Henry and Alice had a son Ralph who inherited their half of this moiety, and was succeeded by a son Henry. (fn. 17) The latter in turn was followed by Hugh Tyldesley, (fn. 18) from whom the descent is obscure until the time of Henry VIII, when Richard Tyldesley was in possession. (fn. 19) Various disputes followed his death, (fn. 20) and though a Tyldesley was reckoned among the freeholders of Ditton in 1600, (fn. 21) the name disappears, and the inheritance was probably sold. In 1750 Tyldesley Hall changed hands again, the vendors being the daughters and heirs of John Hurst of Scholes, near Prescot. It was soon afterwards held by Henry Pippard, and has descended with the Blundell of Crosby estate. (fn. 22)

In 1823 Ditton House was owned by John Watkins, who claimed the lordship of the manor, but this was not acknowledged. (fn. 23)

II. From the account of 1323 it may be gathered that the descendant of Henry son of Ralph held a twelfth of the manor, and the Fish or Fisher family another twelfth, indicating that a third part of this moiety had been divided between coheiresses. (fn. 24) Another third—i.e. a sixth of the whole manor— was held by the heir of the Henry de Ditton of 1212; (fn. 25) while the other third was held in two unequal parts—a ninth and an eighteenth—by families surnamed Ditton and Smith. (fn. 26)

Henry de Ditton son of Ralph was living about 1250. He had a grant of land from Richard son of Philip de Ditton, (fn. 27) and himself granted land in Thelisacre to Richard son of Robert. (fn. 28) He had two sons, John and William; (fn. 29) the former succeeded, and was followed by his son John, sometimes described as John son of John son of Henry, and at other times more shortly as John Henryson. (fn. 30) He had a son Henry and a daughter Alice. (fn. 31) Henry in 1348 married Joan daughter of John son of Robert, lord of the other moiety of Ditton, (fn. 32) and succeeded his father about two years later, dying in or before 1370. (fn. 33) He appears to have prospered, and added to his patrimony the twelfth part of the manor held by the Fish family, and the sixth part held by the descendants of Henry son of Philip. (fn. 34) His daughter and heir Margery married Richard son of Henry de Rixton, (fn. 35) and they in turn were succeeded by two daughters. (fn. 36) Joan married Henry son of Nicholas Blundell of Little Crosby, whose descendants have retained possession to the present time; (fn. 37) and Elizabeth married Richard son of Richard Dawne or Done of Crowton and seems to have had a son Thomas, living in 1481, but the subsequent history of this portion is unknown. (fn. 38)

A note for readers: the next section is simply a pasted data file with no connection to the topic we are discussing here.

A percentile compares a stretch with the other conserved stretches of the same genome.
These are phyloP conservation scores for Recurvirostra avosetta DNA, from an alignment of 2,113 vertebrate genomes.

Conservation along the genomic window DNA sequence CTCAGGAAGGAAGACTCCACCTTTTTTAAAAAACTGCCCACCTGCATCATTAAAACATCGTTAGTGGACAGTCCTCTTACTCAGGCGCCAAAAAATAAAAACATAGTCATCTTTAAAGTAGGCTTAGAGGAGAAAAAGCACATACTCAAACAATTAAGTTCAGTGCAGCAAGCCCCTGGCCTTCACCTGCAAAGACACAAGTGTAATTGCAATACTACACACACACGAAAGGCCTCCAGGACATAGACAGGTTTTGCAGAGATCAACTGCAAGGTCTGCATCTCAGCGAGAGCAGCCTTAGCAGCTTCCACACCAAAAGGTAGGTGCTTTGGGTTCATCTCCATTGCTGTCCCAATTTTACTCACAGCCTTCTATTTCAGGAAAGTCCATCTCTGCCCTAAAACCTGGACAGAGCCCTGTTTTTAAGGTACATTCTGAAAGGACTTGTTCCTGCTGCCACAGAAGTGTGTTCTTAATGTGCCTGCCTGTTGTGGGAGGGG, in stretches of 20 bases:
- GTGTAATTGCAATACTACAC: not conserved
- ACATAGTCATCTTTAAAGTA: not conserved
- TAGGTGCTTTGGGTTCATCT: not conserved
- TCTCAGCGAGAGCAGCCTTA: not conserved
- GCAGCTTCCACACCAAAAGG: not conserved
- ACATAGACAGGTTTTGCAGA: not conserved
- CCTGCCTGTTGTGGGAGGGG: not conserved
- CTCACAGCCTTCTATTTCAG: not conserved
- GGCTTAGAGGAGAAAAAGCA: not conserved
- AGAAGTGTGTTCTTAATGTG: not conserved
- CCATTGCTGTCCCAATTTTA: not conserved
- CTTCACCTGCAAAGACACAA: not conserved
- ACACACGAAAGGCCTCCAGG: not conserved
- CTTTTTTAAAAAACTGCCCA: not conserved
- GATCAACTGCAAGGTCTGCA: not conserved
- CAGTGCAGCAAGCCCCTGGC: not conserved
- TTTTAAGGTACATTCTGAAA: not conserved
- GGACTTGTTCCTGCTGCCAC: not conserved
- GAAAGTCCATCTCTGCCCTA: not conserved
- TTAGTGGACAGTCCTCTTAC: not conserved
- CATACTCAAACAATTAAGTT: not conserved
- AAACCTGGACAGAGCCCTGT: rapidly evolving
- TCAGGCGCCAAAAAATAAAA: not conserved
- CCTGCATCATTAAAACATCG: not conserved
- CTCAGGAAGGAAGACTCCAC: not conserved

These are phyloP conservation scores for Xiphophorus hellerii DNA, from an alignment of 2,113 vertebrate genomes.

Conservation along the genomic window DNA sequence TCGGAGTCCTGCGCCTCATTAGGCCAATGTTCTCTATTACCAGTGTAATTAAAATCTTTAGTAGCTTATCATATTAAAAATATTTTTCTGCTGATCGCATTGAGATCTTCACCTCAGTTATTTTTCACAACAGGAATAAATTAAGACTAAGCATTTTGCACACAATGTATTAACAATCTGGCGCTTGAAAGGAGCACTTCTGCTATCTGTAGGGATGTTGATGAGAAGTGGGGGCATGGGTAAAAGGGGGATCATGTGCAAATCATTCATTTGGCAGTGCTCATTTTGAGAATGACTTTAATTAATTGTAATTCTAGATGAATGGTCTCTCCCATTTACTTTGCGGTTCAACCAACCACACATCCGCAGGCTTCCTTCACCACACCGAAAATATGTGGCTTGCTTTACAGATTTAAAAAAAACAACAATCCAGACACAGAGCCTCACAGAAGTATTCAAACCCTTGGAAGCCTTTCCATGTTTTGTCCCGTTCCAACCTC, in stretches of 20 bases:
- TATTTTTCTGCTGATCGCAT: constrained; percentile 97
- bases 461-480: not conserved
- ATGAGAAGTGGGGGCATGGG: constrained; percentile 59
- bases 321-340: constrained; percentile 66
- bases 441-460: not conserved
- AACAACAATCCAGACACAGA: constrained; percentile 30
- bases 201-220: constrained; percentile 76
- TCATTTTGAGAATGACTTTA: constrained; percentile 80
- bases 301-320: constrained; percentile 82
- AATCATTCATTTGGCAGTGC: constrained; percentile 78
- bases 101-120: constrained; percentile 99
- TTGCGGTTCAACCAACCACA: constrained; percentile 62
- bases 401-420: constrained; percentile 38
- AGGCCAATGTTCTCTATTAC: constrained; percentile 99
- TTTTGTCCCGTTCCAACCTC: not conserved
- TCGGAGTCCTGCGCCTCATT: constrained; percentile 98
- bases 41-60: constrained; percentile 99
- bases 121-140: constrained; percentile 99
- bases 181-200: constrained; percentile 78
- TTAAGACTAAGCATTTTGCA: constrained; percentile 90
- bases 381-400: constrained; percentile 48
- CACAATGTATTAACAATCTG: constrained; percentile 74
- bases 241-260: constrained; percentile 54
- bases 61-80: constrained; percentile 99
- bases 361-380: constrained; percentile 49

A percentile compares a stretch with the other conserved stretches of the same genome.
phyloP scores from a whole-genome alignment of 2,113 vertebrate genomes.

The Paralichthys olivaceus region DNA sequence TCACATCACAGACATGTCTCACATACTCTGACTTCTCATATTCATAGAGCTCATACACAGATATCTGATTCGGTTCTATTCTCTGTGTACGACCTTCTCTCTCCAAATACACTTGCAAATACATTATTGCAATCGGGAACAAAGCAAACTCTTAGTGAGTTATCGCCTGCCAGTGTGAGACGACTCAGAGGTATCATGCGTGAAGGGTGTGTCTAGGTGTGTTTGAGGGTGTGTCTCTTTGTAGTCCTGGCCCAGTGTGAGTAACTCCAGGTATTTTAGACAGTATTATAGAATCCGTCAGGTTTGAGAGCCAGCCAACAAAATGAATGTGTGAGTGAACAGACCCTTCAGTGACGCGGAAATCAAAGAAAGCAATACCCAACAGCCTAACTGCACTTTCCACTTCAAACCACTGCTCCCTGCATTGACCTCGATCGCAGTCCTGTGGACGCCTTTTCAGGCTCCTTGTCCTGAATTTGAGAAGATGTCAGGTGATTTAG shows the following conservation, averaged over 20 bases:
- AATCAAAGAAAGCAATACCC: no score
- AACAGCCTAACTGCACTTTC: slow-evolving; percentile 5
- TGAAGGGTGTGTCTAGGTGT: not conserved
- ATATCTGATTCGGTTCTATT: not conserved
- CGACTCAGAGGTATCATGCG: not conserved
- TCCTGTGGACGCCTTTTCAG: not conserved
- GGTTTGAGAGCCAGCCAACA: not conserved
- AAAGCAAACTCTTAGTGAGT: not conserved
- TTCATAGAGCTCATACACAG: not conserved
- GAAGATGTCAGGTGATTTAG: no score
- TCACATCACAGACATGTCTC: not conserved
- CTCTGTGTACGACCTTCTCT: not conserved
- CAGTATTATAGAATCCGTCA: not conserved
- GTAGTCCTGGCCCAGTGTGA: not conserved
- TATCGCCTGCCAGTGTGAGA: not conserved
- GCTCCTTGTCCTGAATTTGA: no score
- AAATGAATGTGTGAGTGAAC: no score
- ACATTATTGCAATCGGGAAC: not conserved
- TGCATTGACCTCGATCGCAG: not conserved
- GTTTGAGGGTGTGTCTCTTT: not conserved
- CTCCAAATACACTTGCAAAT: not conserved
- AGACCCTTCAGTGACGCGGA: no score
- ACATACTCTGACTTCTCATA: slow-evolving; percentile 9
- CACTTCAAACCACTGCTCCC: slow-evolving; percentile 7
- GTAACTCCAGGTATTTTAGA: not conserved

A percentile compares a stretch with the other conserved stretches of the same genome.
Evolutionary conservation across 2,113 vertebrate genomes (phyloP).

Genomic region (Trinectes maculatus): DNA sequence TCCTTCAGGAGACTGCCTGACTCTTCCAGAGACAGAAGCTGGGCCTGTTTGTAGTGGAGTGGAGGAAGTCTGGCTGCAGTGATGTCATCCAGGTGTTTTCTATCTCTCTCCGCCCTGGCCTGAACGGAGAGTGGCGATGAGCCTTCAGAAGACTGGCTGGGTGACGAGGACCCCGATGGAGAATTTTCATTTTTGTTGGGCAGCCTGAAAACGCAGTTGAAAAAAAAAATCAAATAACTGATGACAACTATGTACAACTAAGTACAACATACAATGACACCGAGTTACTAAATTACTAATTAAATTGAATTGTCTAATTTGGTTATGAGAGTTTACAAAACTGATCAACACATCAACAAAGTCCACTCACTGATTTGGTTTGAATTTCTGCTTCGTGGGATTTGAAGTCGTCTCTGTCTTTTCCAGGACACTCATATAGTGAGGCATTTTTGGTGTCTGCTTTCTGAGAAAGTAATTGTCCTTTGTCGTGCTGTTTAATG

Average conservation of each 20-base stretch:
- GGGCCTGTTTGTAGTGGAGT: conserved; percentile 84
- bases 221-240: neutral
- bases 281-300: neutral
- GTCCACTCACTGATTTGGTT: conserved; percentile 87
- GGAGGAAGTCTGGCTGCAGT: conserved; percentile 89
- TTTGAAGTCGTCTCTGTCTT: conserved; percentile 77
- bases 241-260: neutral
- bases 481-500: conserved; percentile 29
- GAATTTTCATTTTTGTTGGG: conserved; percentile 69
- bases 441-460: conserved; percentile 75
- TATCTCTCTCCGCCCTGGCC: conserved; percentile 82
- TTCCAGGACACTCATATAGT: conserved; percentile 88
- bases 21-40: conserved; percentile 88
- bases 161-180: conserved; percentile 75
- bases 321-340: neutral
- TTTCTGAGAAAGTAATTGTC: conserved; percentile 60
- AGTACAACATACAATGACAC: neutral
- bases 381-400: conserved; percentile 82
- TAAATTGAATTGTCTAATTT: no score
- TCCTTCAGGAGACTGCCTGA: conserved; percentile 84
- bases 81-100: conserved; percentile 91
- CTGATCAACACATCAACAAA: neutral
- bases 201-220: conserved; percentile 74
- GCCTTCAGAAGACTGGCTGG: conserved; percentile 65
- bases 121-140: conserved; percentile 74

Hugh Fish, contemporary with the Ralph father of Henry, and probably son of another Hugh, (fn. 39) had two sons, Richard and Robert. (fn. 40) The former succeeded, and was in turn followed by his son Richard, (fn. 41) who died about 1328, being succeeded by a son Hugh, living in 1347. (fn. 42) Hugh had a son Robert, (fn. 43) who appears to have sold his patrimony to John Henryson or his son Henry. (fn. 44)

The share of Henry son of Philip (fn. 45) seems to have descended intact to his son Adam, who was living in 1246, (fn. 46) and to his grandson Stephen, (fn. 47) who held it for about fifty years, 1265–1315 being the approximate dates. (fn. 48) Stephen was twice married, Maud and Margery being the names of his wives, (fn. 49) and several children are named—Thomas, his heir; Stephen, Adam, Roger, Margery, and Agnes. (fn. 50) Thomas, like his father, held this share of the manor for about fifty years, being mentioned as late as 1364. (fn. 51) He had issue, but, as already stated, appears to have sold or mortgaged the estate to Henry de Ditton about 1350.

The origin of the share held by Richard the Smith of Ditton is unknown; (fn. 52) he was succeeded before 1318 (fn. 53) by his son Thomas, who was living in 1347, and had a son Henry, (fn. 54) but appears to have sold his eighteenth part of the manor to Hugh son of Robert de Ditton. (fn. 55) The Smith family, however, continued here for some time longer. (fn. 56)